The Grind Line: Naming the Red Wings’ Next Head Coach

What’s The Grind Line? Apart from the once-famous line of Kris Draper, Kirk Maltby, and either Joe Kocur or Darren McCarty, The Grind Line is also The Hockey Writers’ weekly column about the Detroit Red Wings. This week Tony Wolak, Devin Little, Patrick Brown, Kyle Knopp and Delaney Rimer are the muckers who make up THW’s forechecking unit and sound off on Red Wings topics.

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You’ve heard the news.

Jeff Blashill will not be behind the Detroit Red Wings’ bench next season, and now the search for Hockeytown’s next head coach has begun. General manager Steve Yzerman has the ultimate say in who will fill that vacancy, but he did say this during his season ending media availability:

“I’m just going to put a long list of names together from the people that I talk to, from articles that are written with names that come up that…any of you know that I’m not familiar with or that I hadn’t thought of…write [them] all down, do my own background work on them all, and then put together a shorter list.”

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Yzerman asked, so we’re here to deliver. Our panel of writers are here to make their pitch for the Red Wings’ next head coach in hopes that you, and maybe even Yzerman, will agree.

(Editor’s note: this post was written and published before the New York Islanders moved on from Barry Trotz.)

Tony Wolak: Rick Tocchet

I know a lot of hockey fans don’t like the idea of recycling head coach candidates, but hear me out. When he was in Arizona, Rick Tocchet was tasked with leading a less-than-talented team and was able to implement a somewhat successful, hard-working system. I think it’s fair to say that if Tocchet had a more talented squad, he’d still be the Coyotes’ coach.

Instead, Tocchet is a free agent, currently serving as an analyst for TNT. He’d be an excellent choice to be Detroit’s next coach. He has already worked with two rebuilding teams (pre-Steve Yzerman Tampa Bay Lightning and the Coyotes) and can command the room given his personality and accomplished NHL career. Plus, he knows Yzerman from his playing days, so there’s some familiarity there.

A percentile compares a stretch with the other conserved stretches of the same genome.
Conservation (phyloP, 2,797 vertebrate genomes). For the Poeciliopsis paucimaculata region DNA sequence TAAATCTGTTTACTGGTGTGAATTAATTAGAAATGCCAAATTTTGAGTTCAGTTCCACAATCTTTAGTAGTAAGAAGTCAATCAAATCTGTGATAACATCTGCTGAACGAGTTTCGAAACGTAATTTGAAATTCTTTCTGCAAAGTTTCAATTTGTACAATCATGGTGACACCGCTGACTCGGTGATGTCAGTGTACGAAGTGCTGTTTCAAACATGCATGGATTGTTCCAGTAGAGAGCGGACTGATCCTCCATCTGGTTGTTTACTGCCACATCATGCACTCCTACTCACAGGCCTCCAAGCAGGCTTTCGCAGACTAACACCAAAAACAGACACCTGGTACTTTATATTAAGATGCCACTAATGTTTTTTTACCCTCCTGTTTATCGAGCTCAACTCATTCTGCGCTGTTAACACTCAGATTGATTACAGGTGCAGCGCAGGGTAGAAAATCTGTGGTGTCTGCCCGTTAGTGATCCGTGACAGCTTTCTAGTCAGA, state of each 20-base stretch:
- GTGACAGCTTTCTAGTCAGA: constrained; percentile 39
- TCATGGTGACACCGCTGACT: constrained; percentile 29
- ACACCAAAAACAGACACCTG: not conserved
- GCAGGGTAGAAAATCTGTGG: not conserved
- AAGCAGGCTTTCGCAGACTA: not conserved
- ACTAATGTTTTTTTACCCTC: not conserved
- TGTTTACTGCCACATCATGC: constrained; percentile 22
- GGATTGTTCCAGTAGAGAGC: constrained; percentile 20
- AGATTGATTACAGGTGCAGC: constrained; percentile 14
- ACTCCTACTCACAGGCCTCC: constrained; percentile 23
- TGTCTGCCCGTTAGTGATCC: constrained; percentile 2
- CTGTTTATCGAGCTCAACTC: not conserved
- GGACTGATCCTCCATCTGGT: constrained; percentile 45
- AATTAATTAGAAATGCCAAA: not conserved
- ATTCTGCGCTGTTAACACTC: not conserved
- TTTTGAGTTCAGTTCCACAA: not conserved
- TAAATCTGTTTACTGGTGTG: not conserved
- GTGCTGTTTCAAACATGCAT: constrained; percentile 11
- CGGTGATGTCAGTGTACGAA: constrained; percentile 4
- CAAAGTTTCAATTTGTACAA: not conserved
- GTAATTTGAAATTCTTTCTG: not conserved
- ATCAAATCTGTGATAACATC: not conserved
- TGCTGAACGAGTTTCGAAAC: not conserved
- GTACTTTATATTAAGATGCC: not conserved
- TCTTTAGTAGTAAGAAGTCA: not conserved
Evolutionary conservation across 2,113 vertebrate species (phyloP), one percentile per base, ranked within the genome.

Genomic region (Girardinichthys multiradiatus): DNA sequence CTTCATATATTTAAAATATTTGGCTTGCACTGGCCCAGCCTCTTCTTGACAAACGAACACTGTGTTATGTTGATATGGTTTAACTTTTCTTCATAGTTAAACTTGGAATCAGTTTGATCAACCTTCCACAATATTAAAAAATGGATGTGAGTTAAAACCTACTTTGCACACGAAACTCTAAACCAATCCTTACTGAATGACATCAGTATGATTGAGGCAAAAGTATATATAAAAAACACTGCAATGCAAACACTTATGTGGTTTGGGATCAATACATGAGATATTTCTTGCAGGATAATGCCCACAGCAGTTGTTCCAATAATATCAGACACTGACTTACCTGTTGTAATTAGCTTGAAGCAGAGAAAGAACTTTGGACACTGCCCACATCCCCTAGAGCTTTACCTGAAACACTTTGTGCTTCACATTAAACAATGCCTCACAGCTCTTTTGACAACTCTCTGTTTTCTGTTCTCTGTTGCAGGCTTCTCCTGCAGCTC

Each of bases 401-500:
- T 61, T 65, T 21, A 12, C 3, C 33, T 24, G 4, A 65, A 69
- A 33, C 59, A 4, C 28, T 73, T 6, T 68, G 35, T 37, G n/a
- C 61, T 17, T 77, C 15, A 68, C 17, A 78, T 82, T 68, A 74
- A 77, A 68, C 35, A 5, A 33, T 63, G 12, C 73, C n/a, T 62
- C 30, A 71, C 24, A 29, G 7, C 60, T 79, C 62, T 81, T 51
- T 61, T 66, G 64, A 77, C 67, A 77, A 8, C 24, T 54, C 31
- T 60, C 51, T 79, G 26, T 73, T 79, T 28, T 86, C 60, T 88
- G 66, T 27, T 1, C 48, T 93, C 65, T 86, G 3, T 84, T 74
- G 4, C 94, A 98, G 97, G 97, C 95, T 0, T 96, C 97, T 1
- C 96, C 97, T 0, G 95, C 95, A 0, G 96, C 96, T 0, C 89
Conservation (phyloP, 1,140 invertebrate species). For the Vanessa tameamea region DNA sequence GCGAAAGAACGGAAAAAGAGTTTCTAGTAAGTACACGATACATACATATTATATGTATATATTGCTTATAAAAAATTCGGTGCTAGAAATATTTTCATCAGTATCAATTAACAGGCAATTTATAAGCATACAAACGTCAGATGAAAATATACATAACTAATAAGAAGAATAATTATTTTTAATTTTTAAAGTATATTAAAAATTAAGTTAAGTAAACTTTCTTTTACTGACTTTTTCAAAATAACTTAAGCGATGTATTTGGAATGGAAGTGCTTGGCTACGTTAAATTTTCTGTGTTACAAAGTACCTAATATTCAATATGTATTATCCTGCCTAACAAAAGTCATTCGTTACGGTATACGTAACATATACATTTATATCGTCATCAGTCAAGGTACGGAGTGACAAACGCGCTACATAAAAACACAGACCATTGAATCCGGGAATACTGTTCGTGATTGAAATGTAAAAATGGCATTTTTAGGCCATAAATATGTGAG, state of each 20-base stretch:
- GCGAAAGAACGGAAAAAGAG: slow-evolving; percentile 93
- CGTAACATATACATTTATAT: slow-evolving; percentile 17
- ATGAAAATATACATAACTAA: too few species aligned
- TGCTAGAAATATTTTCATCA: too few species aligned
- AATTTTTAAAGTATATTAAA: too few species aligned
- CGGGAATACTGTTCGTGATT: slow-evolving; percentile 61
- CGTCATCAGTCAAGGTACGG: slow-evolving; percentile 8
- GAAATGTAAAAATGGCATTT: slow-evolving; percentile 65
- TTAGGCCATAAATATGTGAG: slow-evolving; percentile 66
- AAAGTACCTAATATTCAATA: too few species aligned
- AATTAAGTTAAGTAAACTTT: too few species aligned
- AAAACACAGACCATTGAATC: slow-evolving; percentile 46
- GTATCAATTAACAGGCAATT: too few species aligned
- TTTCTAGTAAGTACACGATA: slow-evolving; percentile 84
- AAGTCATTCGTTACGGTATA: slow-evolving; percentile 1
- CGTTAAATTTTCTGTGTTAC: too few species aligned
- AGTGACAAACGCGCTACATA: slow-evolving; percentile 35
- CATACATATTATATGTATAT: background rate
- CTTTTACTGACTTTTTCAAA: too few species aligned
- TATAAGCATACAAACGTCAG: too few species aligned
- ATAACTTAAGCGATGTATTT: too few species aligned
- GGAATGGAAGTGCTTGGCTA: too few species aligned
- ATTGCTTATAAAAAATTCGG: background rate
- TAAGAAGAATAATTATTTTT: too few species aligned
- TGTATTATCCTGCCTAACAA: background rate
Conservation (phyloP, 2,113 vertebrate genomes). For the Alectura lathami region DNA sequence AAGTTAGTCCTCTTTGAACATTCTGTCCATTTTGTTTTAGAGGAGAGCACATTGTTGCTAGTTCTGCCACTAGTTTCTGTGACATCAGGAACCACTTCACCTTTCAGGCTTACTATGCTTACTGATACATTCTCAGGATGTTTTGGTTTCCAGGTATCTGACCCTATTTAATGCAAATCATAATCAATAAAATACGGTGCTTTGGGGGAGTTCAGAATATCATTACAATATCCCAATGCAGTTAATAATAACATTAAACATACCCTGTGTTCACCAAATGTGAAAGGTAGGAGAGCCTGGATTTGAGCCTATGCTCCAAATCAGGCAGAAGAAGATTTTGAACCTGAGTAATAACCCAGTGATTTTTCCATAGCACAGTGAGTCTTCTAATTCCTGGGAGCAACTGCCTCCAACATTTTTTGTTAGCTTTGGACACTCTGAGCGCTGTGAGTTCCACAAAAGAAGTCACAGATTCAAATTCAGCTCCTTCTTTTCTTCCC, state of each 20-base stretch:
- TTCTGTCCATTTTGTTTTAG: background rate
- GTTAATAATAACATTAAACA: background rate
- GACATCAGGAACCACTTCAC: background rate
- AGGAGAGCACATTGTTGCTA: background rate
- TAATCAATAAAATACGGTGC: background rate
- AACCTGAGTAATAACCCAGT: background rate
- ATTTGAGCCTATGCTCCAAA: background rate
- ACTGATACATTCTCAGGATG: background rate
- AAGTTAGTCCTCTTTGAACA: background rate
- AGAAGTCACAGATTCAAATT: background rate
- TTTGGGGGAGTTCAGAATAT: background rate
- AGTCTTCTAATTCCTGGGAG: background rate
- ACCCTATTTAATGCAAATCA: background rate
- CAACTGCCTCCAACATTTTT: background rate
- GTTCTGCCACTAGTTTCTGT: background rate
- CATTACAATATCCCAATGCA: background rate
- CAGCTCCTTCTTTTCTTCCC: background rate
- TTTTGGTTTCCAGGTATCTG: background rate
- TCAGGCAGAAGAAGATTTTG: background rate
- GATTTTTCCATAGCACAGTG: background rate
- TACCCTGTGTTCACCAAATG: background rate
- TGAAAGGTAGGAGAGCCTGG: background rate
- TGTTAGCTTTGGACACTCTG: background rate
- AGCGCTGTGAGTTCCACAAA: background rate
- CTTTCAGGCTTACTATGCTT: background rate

Rick Tocchet Arizona Coyotes
Rick Tocchet, Arizona Coyotes (Amy Irvin / The Hockey Writers)

In addition, Tocchet has three Stanley Cup rings to his name – one as a player and two as an assistant coach (all with the PIttsburgh Penguins). It’s also worth noting that the Penguins had an outstanding power play under his tutelage. Sure, they had great players, but it was his strategy that they were executing.

Finally, my recommendation would be to bring in a talent developer as the defensive assistant coach, perhaps an associate head coach who would complement Tocchet’s style well.

Devin Little: Ryan Warsofsky

Here’s a fun fact about Yzerman: he has only hired two head coaches throughout his career as a GM, and both of them had zero games of NHL experience when he hired them. While I wouldn’t suggest that he’s going into this search with his mind set on hiring a fresh face, he has proven that he’s willing to take a shot on someone if he feels they are the right person for the job. To that point, he also hired Alex Tanguay as a first-time NHL assistant coach, and Tanguay remains in Detroit despite Blashill’s removal.

Related: Red Wings Signal Beginning of New Era with Blashill Departure

Yzerman’s new assistant GM Shawn Horcoff also serves as the GM for the American Hockey League’s (AHL) Grand Rapids Griffins. While in that role, Horcoff has had a front row seat to see what the Chicago Wolves have done this year under head coach Ryan Warsofsky. With 50 wins and 110 points, the Wolves were easily the best team in the AHL this season, recording the best point-percentage in the league. The Wolves, the AHL-affiliate of the Carolina Hurricanes, also had the best goal-differential in the AHL, a strong plus-67.

Ryan Warsofsky, Chicago Wolves